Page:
INDIAN ROOTS - MUGHAL & KALAMKARI
India, being a diverse nation has a variety of handloom from the different parts of India. Indian handlooms are recognized around the globe for their richness, diversity, and excellence which are also the representation of our priceless history. Our nation has always curated rich weaves, Unique pieces of textile, and vibrant colors & prints which makes us stand apart in the entire world. The designs and weaves from the different states of India represent their culture and give a distinct identity to the crafts. Inspired by nature, temple and fort architecture, rural life, and geometric patterns, these prints in rich brilliant colors say a thousand messages to the people.
We have hundreds of thousands of prints to pick from, thanks to outstanding artisans from all around the country pouring their imaginations into the fabric. Whether it's flowers, animal patterns, or abstract artwork, our artists and craftspeople strive to create something unique every time they put on their thinking caps. Many rural families still earn their living with this creative artwork and so India has managed to preserve its culture, art, and artisans. So, here is a list of some of the most popular Indian prints that have garnered widespread popularity.
The word Kalamkari is the blend of two words 'kalam' meaning pen and 'Kari' meaning art, hence it can also be termed a Pen craft. It is one of the most exquisite traditional Indian art forms which comprises block printing or hand printing on cotton textiles. The Kalamkari art is distinguished by the use of exclusively natural colors or vegetable dyes.
The History of Kalamkari Painting in India
Kalamkari Painting Art is largely found in Andhra Pradesh, mainly in Kalahasti and Machilipatnam, as well as in a few other small towns. Kalamkari Fabric art was formerly the home occupation of countless rural women and artisans and was passed from generation to generation. Andhra Pradesh is still the country's primary center for Kalamkari Painting.
Because there was an increased demand for these printed Kalamkari fabrics in the foreign market, kalamkari artists were forced to modernize some of the traditional, Hindu-mythology-inspired kalamkari motifs. As a result, Persian art gradually became one of the primary inspirations for the original kalamkari designs.
Kalamkari Painting on Fabric
Kalamkari Painting on Fabric is broadly categorized into two styles - Machilipatnam and Srikalahasti. The ancient dyeing method passed down from their ancestors is still used by artisans who practice the Srikalahasti type of kalamkari art. Hindu mythology serves as the primary source of design inspiration for the Srikalahasti style.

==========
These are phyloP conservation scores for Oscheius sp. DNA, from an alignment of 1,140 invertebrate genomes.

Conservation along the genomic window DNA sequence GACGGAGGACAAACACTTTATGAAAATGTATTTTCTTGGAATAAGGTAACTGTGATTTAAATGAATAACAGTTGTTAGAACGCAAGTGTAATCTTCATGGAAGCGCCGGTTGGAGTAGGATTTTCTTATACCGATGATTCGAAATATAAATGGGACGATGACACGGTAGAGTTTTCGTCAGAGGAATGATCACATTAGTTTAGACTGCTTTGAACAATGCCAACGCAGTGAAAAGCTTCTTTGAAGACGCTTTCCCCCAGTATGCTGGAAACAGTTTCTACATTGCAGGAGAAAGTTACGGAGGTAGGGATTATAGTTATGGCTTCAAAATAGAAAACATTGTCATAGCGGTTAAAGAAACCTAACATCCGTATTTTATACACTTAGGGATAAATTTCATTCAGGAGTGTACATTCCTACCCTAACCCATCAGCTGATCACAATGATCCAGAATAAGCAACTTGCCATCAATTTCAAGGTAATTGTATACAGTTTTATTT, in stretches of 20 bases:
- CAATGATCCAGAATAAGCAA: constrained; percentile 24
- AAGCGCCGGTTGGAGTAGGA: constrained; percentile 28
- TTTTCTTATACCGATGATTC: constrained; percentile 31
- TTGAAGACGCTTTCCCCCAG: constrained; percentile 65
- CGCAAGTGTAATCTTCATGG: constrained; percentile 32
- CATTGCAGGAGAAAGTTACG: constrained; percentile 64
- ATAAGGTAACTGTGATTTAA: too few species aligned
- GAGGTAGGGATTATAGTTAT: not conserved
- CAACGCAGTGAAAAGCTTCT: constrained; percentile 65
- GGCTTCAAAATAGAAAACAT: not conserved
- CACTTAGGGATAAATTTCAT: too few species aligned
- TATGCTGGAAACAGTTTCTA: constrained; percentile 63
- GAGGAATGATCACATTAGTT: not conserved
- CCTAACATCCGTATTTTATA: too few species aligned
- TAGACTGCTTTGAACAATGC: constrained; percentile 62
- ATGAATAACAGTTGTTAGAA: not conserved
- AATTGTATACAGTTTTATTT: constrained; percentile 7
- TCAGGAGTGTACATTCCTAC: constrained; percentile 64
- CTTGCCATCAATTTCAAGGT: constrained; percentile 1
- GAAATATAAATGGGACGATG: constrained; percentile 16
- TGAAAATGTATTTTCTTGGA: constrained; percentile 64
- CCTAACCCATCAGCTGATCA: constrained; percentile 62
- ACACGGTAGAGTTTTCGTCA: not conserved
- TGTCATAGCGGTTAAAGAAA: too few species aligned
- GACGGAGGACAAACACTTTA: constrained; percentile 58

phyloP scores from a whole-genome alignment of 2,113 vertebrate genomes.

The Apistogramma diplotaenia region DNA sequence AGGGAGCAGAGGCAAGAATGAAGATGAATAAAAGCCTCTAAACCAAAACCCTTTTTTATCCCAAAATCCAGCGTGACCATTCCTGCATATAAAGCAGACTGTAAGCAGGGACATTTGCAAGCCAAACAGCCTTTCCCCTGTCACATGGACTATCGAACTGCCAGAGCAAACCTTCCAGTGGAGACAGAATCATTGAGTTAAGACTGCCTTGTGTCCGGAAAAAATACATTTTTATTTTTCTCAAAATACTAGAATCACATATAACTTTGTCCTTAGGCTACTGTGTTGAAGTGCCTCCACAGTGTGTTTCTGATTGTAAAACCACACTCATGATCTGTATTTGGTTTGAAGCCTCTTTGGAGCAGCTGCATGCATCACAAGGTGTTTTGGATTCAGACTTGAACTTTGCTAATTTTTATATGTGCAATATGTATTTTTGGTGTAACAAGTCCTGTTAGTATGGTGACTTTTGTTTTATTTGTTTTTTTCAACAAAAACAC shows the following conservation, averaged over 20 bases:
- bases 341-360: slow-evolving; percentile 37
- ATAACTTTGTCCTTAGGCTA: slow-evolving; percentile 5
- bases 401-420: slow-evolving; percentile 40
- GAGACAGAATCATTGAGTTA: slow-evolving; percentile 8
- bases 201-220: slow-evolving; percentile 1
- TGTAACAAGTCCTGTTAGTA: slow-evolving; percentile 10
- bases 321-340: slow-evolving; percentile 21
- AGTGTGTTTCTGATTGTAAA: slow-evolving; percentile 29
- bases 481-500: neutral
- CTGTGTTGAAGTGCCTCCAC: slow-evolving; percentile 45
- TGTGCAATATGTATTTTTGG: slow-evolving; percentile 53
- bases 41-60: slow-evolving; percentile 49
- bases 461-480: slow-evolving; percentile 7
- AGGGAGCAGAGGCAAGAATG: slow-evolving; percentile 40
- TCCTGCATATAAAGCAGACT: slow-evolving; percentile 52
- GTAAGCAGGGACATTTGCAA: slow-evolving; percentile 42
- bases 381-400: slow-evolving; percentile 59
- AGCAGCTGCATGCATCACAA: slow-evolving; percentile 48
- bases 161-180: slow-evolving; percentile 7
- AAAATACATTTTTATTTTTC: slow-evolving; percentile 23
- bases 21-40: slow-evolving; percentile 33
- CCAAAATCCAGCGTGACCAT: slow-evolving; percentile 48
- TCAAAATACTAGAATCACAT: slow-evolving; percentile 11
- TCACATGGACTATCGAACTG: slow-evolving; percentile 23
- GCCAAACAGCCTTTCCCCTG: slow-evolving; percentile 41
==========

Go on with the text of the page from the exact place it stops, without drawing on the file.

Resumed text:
One extremely significant characteristic of the Srikalahasti style is free-hand drawing. The process starts with the craftsman applying a mordant to the cotton fabric and drawing the design in black or "kasami" on the fabric. Only natural plant-based pigments from indigo, green, red, and vivid yellow were utilized to fill in the sketched sketch. As a result, each work of kalahasti kalamkari art is completely original and genuine.
Due to the fact that it is not strictly "pen craft," the Machilipatnam form of kalamkari differs from the kalahasti style. The craftsman uses hand-carved blocks to create his illustration and the main design elements for the kalamkari art in the Machilipatnam style. For many years these blocks were continuously used by several craftsmen.
Beautiful color patterns that flow across a range of various topics are a hallmark of kalamkari art. Figures of ladies in yellow, devils in green and red, and Gods in blue tones are frequently seen. The most typical background for these prints is a lotus theme.
The artisan chooses the cloth and colors before beginning the kalamkari printing process. Next, either cow or goat dung is used to bleach the selected piece of clothing. In order to stop the color from transferring, it is further treated with a milk and myrobalan solution.
Mughal designs originated in India during the reign of the Mughal Empire (which spanned from the 16th to the 18th Century). Mughal painting, like Mughal architecture (the most famous example being the Taj Mahal), has become a visual byword for Indian art. Mughal block print is distinguished by its rich use of color and meticulous detail and is heavily influenced by Far Eastern and European painting.
Mughal block print basically demonstrates figurative details to depict traditionalism. Symplico offers a wide range of Mughal print fabrics in various patterns & eye-catchy hues.
The beauty of Mughal print fabric is itself enough to elevate your ensemble. It never becomes too cluttered or chaotic when tailored into the proper suit. Mughal Print fabric remains the stapes of heritage prints as well as of our traditional closet.